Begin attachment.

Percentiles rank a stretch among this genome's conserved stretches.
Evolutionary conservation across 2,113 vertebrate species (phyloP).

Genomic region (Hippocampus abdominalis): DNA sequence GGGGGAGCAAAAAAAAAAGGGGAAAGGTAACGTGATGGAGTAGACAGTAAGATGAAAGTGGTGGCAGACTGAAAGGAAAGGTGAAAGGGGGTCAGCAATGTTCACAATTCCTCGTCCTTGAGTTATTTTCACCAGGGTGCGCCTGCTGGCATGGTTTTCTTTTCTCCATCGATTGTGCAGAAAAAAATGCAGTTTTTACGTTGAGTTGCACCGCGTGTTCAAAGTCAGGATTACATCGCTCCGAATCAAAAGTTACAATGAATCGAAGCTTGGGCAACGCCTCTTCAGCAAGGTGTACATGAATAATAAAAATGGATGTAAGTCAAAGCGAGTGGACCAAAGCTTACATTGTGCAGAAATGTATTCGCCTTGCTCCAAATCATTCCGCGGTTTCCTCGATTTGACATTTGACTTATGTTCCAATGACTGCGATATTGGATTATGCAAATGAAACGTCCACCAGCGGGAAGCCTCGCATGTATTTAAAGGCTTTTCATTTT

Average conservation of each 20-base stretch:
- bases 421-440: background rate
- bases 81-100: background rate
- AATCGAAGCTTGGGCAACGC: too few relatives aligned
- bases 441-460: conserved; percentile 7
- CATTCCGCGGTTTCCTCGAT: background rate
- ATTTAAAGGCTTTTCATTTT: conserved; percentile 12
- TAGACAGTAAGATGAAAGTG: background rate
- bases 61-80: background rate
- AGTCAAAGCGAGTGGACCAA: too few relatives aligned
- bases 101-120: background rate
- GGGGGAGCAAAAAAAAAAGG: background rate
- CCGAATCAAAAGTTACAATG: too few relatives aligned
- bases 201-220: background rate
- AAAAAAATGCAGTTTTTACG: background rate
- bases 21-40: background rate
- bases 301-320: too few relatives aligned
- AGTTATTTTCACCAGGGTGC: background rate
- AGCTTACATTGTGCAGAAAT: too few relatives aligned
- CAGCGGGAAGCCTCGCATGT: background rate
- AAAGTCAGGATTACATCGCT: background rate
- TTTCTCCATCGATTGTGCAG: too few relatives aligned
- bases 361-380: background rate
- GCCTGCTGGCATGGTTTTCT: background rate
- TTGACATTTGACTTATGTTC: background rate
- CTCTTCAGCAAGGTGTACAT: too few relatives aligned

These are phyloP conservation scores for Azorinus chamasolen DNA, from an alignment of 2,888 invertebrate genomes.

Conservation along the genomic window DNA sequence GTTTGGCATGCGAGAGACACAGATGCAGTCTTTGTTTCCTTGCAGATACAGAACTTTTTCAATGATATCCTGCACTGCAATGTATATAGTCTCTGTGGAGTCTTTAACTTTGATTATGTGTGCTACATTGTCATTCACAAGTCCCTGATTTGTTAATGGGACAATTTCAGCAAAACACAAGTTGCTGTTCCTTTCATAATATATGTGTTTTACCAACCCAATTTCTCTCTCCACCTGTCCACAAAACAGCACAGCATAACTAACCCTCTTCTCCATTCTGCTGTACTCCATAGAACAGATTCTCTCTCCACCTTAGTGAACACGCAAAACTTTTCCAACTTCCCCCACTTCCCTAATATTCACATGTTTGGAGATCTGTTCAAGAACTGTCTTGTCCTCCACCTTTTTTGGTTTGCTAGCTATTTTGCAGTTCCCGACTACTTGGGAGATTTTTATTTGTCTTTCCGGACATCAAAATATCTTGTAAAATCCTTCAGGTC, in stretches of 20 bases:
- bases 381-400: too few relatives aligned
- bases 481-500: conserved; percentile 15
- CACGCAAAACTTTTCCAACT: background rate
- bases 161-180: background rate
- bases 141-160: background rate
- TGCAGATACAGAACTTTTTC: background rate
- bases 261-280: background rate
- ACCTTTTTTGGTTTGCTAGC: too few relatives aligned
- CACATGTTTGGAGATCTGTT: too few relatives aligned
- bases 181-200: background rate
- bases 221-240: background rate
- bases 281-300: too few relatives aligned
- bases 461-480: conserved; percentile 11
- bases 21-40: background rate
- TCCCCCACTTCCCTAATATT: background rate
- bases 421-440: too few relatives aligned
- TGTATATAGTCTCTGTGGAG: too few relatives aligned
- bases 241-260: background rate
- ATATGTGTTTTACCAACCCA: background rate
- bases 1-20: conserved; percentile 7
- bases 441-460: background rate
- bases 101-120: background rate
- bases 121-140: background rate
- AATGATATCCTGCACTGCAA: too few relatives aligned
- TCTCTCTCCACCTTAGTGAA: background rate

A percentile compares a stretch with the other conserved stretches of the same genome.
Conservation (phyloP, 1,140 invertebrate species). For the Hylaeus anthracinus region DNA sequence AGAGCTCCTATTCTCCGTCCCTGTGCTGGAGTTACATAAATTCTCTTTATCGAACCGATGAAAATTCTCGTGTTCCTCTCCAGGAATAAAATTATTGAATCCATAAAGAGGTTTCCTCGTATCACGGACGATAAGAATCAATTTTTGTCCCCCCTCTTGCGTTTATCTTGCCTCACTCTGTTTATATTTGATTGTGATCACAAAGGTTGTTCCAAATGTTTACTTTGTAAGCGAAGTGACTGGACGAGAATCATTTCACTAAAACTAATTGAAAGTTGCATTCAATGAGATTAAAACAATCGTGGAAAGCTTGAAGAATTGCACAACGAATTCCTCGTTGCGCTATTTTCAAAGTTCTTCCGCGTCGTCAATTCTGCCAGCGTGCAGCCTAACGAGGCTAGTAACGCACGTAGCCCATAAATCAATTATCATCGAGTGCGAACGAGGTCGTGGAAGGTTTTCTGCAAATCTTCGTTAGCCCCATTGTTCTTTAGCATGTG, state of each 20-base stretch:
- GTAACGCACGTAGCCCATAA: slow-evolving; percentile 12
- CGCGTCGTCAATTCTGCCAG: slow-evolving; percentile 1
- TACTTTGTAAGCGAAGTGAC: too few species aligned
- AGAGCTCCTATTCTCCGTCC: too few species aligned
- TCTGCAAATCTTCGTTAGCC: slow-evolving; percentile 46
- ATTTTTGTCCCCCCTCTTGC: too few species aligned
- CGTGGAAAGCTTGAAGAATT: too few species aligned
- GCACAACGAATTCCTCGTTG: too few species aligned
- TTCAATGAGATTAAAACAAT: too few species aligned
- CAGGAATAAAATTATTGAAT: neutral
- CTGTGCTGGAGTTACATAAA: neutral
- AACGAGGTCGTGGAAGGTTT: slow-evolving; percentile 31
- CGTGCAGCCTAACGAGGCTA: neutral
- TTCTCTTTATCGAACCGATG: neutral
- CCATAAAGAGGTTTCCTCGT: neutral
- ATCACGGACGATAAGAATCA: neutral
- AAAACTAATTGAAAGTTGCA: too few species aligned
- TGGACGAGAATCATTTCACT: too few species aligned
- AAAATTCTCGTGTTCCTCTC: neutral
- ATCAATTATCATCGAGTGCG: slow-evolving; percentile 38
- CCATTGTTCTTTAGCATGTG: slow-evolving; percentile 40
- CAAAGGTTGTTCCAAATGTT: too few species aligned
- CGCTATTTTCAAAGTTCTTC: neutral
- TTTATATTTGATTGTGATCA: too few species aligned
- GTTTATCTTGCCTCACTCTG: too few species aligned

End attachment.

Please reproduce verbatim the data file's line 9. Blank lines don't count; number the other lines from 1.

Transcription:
- CATTCCGCGGTTTCCTCGAT: background rate